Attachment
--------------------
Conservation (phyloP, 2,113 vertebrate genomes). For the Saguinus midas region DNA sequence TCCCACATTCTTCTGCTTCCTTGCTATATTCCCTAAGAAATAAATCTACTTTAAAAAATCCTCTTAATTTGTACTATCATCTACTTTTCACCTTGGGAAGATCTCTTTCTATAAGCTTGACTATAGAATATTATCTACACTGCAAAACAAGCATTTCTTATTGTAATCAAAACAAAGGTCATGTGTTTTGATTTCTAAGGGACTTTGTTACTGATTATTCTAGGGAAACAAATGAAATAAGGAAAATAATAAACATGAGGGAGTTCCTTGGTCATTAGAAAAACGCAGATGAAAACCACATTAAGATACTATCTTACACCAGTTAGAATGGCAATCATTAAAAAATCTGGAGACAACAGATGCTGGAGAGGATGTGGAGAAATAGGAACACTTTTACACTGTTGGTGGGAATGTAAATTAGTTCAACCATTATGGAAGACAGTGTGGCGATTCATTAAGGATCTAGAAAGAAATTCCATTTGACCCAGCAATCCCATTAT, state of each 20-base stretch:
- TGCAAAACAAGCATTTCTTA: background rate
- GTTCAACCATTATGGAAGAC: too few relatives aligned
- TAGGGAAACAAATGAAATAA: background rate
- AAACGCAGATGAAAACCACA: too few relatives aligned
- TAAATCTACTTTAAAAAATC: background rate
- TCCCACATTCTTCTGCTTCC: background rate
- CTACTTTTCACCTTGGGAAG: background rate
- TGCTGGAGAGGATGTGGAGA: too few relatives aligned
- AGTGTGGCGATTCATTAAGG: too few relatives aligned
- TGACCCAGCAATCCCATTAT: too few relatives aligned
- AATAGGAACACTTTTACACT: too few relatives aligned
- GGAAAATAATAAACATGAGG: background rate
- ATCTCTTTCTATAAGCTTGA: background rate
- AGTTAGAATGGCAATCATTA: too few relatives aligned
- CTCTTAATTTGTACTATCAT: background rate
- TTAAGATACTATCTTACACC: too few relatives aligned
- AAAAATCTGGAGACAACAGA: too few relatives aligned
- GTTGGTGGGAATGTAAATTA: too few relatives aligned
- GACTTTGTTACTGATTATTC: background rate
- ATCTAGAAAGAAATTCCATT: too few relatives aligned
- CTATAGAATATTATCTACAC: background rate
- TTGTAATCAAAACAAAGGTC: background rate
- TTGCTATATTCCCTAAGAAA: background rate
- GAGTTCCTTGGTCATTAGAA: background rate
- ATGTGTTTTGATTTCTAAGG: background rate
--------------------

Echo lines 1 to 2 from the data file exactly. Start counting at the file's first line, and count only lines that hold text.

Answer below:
Conservation (phyloP, 2,113 vertebrate genomes). For the Saguinus midas region DNA sequence TCCCACATTCTTCTGCTTCCTTGCTATATTCCCTAAGAAATAAATCTACTTTAAAAAATCCTCTTAATTTGTACTATCATCTACTTTTCACCTTGGGAAGATCTCTTTCTATAAGCTTGACTATAGAATATTATCTACACTGCAAAACAAGCATTTCTTATTGTAATCAAAACAAAGGTCATGTGTTTTGATTTCTAAGGGACTTTGTTACTGATTATTCTAGGGAAACAAATGAAATAAGGAAAATAATAAACATGAGGGAGTTCCTTGGTCATTAGAAAAACGCAGATGAAAACCACATTAAGATACTATCTTACACCAGTTAGAATGGCAATCATTAAAAAATCTGGAGACAACAGATGCTGGAGAGGATGTGGAGAAATAGGAACACTTTTACACTGTTGGTGGGAATGTAAATTAGTTCAACCATTATGGAAGACAGTGTGGCGATTCATTAAGGATCTAGAAAGAAATTCCATTTGACCCAGCAATCCCATTAT, state of each 20-base stretch:
- TGCAAAACAAGCATTTCTTA: background rate